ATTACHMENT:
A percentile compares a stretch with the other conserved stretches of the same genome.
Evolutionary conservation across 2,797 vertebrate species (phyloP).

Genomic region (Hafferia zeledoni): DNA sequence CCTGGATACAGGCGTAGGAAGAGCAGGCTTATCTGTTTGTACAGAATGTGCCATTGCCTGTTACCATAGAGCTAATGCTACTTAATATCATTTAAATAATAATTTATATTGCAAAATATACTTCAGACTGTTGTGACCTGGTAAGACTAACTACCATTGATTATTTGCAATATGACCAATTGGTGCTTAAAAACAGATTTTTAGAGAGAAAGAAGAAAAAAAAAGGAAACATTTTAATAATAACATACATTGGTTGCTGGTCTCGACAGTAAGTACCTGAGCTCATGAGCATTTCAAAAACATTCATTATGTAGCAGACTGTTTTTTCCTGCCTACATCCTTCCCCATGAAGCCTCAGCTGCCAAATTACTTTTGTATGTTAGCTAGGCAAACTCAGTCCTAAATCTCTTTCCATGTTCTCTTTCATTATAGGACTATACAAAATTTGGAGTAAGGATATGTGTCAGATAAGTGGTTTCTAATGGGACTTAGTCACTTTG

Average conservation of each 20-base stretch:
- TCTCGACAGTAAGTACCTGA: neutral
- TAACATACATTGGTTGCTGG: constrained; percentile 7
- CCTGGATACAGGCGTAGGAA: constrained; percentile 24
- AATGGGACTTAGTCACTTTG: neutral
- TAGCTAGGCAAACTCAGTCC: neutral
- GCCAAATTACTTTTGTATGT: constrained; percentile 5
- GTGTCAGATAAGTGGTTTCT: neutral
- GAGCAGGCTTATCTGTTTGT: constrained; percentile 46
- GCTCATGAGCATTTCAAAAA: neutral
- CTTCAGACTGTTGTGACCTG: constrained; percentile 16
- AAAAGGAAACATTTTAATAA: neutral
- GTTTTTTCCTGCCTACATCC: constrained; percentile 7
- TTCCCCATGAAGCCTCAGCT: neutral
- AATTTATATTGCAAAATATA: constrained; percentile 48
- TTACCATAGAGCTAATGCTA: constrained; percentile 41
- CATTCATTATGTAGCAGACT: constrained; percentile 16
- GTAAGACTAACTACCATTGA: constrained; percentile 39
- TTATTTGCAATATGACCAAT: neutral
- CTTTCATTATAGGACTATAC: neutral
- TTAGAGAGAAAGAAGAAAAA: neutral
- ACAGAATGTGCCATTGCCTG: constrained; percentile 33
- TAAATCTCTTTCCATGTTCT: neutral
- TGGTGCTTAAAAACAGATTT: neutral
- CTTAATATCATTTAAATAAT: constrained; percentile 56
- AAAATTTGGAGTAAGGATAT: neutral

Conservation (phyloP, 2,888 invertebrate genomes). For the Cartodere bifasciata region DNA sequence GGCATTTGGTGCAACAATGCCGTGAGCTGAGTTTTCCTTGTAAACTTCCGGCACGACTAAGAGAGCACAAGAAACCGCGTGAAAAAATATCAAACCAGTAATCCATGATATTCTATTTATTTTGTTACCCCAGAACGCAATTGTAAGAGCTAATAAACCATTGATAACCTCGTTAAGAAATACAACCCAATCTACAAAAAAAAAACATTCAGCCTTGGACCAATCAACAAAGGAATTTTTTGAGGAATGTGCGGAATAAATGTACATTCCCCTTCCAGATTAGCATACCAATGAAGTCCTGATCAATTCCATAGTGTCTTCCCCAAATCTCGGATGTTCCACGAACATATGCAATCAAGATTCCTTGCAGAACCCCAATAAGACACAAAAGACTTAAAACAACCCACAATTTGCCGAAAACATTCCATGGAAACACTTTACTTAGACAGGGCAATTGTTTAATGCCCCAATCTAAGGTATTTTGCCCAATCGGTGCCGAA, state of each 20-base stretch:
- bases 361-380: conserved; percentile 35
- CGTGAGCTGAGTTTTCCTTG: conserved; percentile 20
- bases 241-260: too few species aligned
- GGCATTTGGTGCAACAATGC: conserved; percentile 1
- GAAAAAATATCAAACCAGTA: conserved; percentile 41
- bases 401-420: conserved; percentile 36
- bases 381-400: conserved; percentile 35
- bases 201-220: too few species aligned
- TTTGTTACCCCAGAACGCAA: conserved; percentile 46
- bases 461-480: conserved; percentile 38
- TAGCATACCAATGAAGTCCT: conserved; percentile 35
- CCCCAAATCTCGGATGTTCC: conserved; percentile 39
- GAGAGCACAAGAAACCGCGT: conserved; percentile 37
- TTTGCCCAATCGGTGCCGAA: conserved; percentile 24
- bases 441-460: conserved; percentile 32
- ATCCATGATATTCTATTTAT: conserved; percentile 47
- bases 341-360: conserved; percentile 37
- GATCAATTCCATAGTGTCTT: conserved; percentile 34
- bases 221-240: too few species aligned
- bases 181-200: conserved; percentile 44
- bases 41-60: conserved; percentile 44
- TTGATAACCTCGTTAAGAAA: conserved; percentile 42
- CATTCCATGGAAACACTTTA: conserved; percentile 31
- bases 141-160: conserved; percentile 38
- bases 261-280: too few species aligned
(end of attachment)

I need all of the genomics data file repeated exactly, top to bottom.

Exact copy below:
A percentile compares a stretch with the other conserved stretches of the same genome.
Evolutionary conservation across 2,797 vertebrate species (phyloP).

Genomic region (Hafferia zeledoni): DNA sequence CCTGGATACAGGCGTAGGAAGAGCAGGCTTATCTGTTTGTACAGAATGTGCCATTGCCTGTTACCATAGAGCTAATGCTACTTAATATCATTTAAATAATAATTTATATTGCAAAATATACTTCAGACTGTTGTGACCTGGTAAGACTAACTACCATTGATTATTTGCAATATGACCAATTGGTGCTTAAAAACAGATTTTTAGAGAGAAAGAAGAAAAAAAAAGGAAACATTTTAATAATAACATACATTGGTTGCTGGTCTCGACAGTAAGTACCTGAGCTCATGAGCATTTCAAAAACATTCATTATGTAGCAGACTGTTTTTTCCTGCCTACATCCTTCCCCATGAAGCCTCAGCTGCCAAATTACTTTTGTATGTTAGCTAGGCAAACTCAGTCCTAAATCTCTTTCCATGTTCTCTTTCATTATAGGACTATACAAAATTTGGAGTAAGGATATGTGTCAGATAAGTGGTTTCTAATGGGACTTAGTCACTTTG

Average conservation of each 20-base stretch:
- TCTCGACAGTAAGTACCTGA: neutral
- TAACATACATTGGTTGCTGG: constrained; percentile 7
- CCTGGATACAGGCGTAGGAA: constrained; percentile 24
- AATGGGACTTAGTCACTTTG: neutral
- TAGCTAGGCAAACTCAGTCC: neutral
- GCCAAATTACTTTTGTATGT: constrained; percentile 5
- GTGTCAGATAAGTGGTTTCT: neutral
- GAGCAGGCTTATCTGTTTGT: constrained; percentile 46
- GCTCATGAGCATTTCAAAAA: neutral
- CTTCAGACTGTTGTGACCTG: constrained; percentile 16
- AAAAGGAAACATTTTAATAA: neutral
- GTTTTTTCCTGCCTACATCC: constrained; percentile 7
- TTCCCCATGAAGCCTCAGCT: neutral
- AATTTATATTGCAAAATATA: constrained; percentile 48
- TTACCATAGAGCTAATGCTA: constrained; percentile 41
- CATTCATTATGTAGCAGACT: constrained; percentile 16
- GTAAGACTAACTACCATTGA: constrained; percentile 39
- TTATTTGCAATATGACCAAT: neutral
- CTTTCATTATAGGACTATAC: neutral
- TTAGAGAGAAAGAAGAAAAA: neutral
- ACAGAATGTGCCATTGCCTG: constrained; percentile 33
- TAAATCTCTTTCCATGTTCT: neutral
- TGGTGCTTAAAAACAGATTT: neutral
- CTTAATATCATTTAAATAAT: constrained; percentile 56
- AAAATTTGGAGTAAGGATAT: neutral

Conservation (phyloP, 2,888 invertebrate genomes). For the Cartodere bifasciata region DNA sequence GGCATTTGGTGCAACAATGCCGTGAGCTGAGTTTTCCTTGTAAACTTCCGGCACGACTAAGAGAGCACAAGAAACCGCGTGAAAAAATATCAAACCAGTAATCCATGATATTCTATTTATTTTGTTACCCCAGAACGCAATTGTAAGAGCTAATAAACCATTGATAACCTCGTTAAGAAATACAACCCAATCTACAAAAAAAAAACATTCAGCCTTGGACCAATCAACAAAGGAATTTTTTGAGGAATGTGCGGAATAAATGTACATTCCCCTTCCAGATTAGCATACCAATGAAGTCCTGATCAATTCCATAGTGTCTTCCCCAAATCTCGGATGTTCCACGAACATATGCAATCAAGATTCCTTGCAGAACCCCAATAAGACACAAAAGACTTAAAACAACCCACAATTTGCCGAAAACATTCCATGGAAACACTTTACTTAGACAGGGCAATTGTTTAATGCCCCAATCTAAGGTATTTTGCCCAATCGGTGCCGAA, state of each 20-base stretch:
- bases 361-380: conserved; percentile 35
- CGTGAGCTGAGTTTTCCTTG: conserved; percentile 20
- bases 241-260: too few species aligned
- GGCATTTGGTGCAACAATGC: conserved; percentile 1
- GAAAAAATATCAAACCAGTA: conserved; percentile 41
- bases 401-420: conserved; percentile 36
- bases 381-400: conserved; percentile 35
- bases 201-220: too few species aligned
- TTTGTTACCCCAGAACGCAA: conserved; percentile 46
- bases 461-480: conserved; percentile 38
- TAGCATACCAATGAAGTCCT: conserved; percentile 35
- CCCCAAATCTCGGATGTTCC: conserved; percentile 39
- GAGAGCACAAGAAACCGCGT: conserved; percentile 37
- TTTGCCCAATCGGTGCCGAA: conserved; percentile 24
- bases 441-460: conserved; percentile 32
- ATCCATGATATTCTATTTAT: conserved; percentile 47
- bases 341-360: conserved; percentile 37
- GATCAATTCCATAGTGTCTT: conserved; percentile 34
- bases 221-240: too few species aligned
- bases 181-200: conserved; percentile 44
- bases 41-60: conserved; percentile 44
- TTGATAACCTCGTTAAGAAA: conserved; percentile 42
- CATTCCATGGAAACACTTTA: conserved; percentile 31
- bases 141-160: conserved; percentile 38
- bases 261-280: too few species aligned